Ashland City Park preserves 27 acres of mixed hardwoods and pines along a tributary of Horsetrough Creek, with a well-maintained walking path as well as children’s playground, picnic tables, and a skateboard park. The land to the left (east) of the entrance road provides an opportunity to survey old-field habitat. Expect to see Eastern Meadowlarks and Field Sparrows throughout the year. Red-tailed Hawks hunt here, and this is a good place to spot Great Horned Owls.
The Alexander City Sportsplex is an island of green minutes from US-280. Varied habitats promise a worthwhile birding destination. Trees here are home to resident songbirds, and provide a welcome stopover for migrants. Hawks and vultures soar above, Eastern Bluebirds nest throughout, and dense second-growth at the south end of the park is good for Indigo Buntings, sparrows, wrens, and more.
Central Alabama Community College offers access to an open lake, scattered stands of mature hardwoods and pines, and a forested area as well as open, grassy lawns, all of which will attract their share of birdlife around the year.The lake in the center of campus merits a look for swallows, waders, orioles, and kingbirds. Nearby large pines have Brown-headed Nuthatches, Pine Warblers, and woodpeckers. The woods to the south side of the loop road are often productive, and the open pines and the wooded slope on the backside of campus are worth a look. Combine this site with a stop at nearby Sportplex.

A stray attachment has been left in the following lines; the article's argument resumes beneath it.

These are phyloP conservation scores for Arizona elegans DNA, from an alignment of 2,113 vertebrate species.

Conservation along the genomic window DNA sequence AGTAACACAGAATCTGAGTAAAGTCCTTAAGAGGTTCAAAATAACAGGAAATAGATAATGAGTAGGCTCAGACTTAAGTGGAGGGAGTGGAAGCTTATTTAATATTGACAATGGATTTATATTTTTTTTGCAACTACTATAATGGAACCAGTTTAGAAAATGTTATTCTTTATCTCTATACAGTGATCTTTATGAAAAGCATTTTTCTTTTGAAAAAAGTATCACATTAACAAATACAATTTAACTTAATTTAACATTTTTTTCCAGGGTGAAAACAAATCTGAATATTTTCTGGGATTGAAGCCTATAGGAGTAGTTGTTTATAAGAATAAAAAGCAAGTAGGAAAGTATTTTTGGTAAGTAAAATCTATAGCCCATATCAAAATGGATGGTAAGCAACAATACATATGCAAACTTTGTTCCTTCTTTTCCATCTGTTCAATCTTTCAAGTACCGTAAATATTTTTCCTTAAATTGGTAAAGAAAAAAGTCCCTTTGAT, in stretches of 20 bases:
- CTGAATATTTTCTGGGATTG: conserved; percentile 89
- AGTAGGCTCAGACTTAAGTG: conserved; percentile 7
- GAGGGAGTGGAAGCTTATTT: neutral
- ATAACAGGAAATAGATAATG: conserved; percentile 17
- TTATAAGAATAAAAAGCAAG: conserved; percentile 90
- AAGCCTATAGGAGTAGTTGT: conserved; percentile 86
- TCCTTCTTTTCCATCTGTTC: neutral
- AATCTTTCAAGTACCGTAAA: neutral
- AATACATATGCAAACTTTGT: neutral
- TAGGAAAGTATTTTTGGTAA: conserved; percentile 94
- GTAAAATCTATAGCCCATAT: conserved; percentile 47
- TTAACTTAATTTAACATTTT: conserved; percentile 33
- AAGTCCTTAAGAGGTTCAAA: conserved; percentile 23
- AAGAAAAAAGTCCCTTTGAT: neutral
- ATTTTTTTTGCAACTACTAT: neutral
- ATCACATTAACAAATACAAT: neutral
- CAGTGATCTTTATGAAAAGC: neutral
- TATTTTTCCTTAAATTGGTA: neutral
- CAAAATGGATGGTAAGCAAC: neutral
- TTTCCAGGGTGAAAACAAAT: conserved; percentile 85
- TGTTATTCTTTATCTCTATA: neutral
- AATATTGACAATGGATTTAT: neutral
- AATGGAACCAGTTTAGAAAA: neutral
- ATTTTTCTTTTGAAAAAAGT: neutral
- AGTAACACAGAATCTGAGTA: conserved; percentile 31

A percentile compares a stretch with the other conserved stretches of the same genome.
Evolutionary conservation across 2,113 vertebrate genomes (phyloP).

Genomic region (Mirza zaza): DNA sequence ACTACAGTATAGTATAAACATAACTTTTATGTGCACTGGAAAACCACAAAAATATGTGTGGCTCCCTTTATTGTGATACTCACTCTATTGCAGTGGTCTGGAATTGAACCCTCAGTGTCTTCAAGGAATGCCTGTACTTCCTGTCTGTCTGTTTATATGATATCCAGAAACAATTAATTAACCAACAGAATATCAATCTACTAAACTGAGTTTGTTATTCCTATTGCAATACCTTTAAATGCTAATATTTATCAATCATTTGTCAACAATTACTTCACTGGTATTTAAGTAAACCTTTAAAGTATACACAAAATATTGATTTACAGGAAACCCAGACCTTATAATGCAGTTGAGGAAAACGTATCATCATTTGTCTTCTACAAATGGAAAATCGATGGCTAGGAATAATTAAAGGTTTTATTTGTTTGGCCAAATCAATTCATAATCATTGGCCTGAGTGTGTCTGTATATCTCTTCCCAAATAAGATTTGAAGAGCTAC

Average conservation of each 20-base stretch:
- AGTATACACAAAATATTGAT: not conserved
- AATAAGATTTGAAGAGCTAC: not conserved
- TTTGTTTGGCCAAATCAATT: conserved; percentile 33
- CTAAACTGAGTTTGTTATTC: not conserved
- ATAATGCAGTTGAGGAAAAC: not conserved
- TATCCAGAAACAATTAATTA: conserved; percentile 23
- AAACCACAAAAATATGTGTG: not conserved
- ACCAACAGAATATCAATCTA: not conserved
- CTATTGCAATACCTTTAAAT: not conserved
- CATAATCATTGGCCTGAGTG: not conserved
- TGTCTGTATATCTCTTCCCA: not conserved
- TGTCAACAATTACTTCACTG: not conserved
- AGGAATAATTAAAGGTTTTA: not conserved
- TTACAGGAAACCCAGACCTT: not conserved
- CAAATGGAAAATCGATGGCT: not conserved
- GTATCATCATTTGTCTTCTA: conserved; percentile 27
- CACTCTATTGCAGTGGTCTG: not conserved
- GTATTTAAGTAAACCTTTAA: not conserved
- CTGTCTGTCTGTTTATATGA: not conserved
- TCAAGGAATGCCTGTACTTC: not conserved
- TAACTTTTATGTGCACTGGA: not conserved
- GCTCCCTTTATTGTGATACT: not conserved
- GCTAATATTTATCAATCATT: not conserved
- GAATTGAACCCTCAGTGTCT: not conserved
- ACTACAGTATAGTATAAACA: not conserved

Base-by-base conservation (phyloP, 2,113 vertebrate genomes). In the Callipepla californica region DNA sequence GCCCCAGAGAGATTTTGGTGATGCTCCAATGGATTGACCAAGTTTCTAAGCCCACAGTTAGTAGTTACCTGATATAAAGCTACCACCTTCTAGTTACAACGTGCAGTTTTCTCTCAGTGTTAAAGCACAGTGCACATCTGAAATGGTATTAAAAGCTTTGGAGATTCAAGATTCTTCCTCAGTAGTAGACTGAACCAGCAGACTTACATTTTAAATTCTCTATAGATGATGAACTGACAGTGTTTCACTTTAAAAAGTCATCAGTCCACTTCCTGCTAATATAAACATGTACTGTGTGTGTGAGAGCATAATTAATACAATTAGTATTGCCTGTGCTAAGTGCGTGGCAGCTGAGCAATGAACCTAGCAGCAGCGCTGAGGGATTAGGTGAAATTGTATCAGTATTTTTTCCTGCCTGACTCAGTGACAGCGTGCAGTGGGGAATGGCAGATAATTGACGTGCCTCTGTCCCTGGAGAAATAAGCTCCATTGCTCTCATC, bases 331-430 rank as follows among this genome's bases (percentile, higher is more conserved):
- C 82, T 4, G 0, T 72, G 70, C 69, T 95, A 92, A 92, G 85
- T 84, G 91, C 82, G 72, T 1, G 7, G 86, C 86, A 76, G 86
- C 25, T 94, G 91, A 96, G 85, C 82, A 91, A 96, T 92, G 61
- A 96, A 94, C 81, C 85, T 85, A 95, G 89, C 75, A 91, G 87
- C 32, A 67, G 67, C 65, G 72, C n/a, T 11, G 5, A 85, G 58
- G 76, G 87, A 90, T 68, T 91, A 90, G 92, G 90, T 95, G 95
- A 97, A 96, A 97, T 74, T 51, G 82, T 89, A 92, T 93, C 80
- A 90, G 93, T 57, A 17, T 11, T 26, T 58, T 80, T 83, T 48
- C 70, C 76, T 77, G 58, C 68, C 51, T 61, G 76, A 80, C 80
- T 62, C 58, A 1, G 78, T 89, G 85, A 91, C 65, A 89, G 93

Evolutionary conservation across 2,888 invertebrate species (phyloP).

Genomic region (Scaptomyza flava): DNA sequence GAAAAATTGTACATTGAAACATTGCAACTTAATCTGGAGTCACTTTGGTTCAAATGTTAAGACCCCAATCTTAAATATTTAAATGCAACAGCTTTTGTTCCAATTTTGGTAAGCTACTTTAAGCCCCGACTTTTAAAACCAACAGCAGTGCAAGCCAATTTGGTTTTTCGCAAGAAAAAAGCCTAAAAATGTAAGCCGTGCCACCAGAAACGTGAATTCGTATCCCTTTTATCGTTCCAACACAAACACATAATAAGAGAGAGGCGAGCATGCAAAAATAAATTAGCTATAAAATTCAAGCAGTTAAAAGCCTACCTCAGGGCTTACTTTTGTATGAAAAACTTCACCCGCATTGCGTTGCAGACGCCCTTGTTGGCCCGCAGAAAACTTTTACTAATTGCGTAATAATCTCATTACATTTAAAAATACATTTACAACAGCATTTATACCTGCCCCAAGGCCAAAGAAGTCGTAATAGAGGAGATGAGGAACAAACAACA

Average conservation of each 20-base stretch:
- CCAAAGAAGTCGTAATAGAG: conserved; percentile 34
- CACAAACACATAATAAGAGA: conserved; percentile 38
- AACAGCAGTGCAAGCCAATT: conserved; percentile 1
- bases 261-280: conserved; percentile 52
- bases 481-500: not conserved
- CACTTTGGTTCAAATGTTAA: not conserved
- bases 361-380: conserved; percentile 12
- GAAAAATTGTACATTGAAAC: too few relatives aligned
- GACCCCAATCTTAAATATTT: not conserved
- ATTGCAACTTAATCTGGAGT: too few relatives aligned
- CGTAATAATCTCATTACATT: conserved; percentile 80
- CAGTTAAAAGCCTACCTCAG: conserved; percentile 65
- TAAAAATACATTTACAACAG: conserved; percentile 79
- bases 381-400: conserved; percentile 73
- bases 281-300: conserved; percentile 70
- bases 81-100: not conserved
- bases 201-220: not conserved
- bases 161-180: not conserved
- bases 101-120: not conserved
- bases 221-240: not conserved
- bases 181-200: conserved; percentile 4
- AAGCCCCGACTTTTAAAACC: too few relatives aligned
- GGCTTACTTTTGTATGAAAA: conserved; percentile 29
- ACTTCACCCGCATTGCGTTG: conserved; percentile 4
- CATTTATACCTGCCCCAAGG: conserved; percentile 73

Chewacla State Park’s 696 scenic acres offer a 26-acre lake, swimming area, playgrounds, hiking trails, a modern campground, picnic areas with tables, grills and shelters, and newly renovated cabins. The woods in the park are good for a variety of woodland songbirds, so be on the alert for such birds as Summer Tanagers, Wood Thrushes, and American Goldfinches. The presence of the lake and streams within the park adds significantly to the number and variety of species one may encounter here year-round.
The Clay County Public Fishing Lakes are attractive and open, with waders and Wood Ducks present year-round. Expect waterfowl in winter; look for Ospreys and Bald Eagles over the lakes all year. Fields near the entrance have Northern Bobwhites, Eastern Meadowlarks, Indigo Buntings, Blue Grosbeaks, and Red-tailed Hawks. All-age woods around the lakes abound with songbirds. Look for swallows and Purple Martins over the water.
Confederate Memorial Park is a little-known jewel. The upper portion of the park features open understory and mature canopy trees — outstanding for flycatchers, woodpeckers, bluebirds, warblers, and vireos. The cemetery area affords open views of sky for soaring birds. Walk the nature trail; it is bird-rich. The area near the cistern is an outstanding location for Swainson’s Warblers and Acadian Flycatchers.